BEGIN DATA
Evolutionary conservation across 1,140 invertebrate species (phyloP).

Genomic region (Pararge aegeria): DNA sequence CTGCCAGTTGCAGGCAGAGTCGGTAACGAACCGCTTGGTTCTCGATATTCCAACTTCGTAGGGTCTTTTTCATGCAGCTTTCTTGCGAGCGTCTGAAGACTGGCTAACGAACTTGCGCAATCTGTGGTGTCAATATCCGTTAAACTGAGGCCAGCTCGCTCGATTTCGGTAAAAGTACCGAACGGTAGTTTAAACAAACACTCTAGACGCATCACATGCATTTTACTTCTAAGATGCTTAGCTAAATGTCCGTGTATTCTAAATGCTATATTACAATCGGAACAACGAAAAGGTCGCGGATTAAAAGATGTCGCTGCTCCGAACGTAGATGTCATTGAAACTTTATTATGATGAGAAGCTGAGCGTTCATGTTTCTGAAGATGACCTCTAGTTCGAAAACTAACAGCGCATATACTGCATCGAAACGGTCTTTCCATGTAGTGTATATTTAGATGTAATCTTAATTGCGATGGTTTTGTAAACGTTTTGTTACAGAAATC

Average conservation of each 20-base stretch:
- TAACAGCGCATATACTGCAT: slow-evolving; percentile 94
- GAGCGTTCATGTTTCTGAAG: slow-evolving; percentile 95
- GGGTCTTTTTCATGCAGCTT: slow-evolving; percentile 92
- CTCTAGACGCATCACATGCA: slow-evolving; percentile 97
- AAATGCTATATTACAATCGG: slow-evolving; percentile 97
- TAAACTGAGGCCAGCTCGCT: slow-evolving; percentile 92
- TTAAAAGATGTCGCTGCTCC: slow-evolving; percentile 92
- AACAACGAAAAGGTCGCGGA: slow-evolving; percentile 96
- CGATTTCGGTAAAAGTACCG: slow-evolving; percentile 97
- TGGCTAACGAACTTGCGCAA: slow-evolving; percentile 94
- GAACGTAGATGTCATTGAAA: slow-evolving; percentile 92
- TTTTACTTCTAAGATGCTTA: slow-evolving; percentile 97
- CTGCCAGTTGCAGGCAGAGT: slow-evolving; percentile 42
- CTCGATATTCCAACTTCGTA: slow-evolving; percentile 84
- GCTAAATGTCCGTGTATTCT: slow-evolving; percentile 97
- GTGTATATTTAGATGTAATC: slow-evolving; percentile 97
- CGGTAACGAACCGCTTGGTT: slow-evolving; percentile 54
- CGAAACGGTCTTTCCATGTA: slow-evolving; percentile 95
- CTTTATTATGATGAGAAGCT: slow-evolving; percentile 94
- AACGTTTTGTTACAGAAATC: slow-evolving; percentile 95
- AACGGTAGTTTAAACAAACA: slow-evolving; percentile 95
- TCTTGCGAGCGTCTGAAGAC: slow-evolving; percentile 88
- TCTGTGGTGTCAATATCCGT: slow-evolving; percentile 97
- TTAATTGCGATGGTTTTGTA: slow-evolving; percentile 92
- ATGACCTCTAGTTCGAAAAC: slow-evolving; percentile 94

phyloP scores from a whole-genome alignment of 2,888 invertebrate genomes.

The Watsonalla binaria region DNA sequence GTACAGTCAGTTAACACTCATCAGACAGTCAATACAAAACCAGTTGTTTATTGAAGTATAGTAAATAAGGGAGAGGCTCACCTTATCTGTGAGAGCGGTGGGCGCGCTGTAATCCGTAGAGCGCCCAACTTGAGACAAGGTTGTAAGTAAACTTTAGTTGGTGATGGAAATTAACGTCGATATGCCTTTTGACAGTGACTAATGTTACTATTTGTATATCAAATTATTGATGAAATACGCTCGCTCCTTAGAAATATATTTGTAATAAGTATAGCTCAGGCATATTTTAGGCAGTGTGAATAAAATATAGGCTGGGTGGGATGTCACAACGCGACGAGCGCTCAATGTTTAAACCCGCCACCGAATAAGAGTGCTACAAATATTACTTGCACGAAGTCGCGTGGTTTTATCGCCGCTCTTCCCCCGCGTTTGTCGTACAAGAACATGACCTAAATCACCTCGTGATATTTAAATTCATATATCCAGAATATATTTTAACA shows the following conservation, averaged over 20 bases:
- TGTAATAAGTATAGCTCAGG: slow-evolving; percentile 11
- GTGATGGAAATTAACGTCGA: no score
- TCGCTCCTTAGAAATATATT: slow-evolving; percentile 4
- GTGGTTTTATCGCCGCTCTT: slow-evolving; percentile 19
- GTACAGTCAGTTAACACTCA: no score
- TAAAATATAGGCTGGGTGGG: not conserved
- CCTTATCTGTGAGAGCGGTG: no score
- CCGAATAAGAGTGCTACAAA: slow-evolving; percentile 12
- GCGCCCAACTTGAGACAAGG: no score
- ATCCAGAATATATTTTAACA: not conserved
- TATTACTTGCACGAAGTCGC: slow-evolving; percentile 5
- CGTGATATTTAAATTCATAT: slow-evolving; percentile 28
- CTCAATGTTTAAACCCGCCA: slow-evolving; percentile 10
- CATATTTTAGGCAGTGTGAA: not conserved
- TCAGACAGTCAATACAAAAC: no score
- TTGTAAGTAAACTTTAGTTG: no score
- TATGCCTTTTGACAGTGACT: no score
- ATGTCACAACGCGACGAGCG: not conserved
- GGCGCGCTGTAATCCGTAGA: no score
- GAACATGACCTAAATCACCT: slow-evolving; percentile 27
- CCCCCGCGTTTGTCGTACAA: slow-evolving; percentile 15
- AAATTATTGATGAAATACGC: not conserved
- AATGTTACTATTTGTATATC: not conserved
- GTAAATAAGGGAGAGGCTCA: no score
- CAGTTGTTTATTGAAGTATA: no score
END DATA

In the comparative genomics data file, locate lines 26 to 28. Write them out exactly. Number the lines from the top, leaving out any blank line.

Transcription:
- TCTGTGGTGTCAATATCCGT: slow-evolving; percentile 97
- TTAATTGCGATGGTTTTGTA: slow-evolving; percentile 92
- ATGACCTCTAGTTCGAAAAC: slow-evolving; percentile 94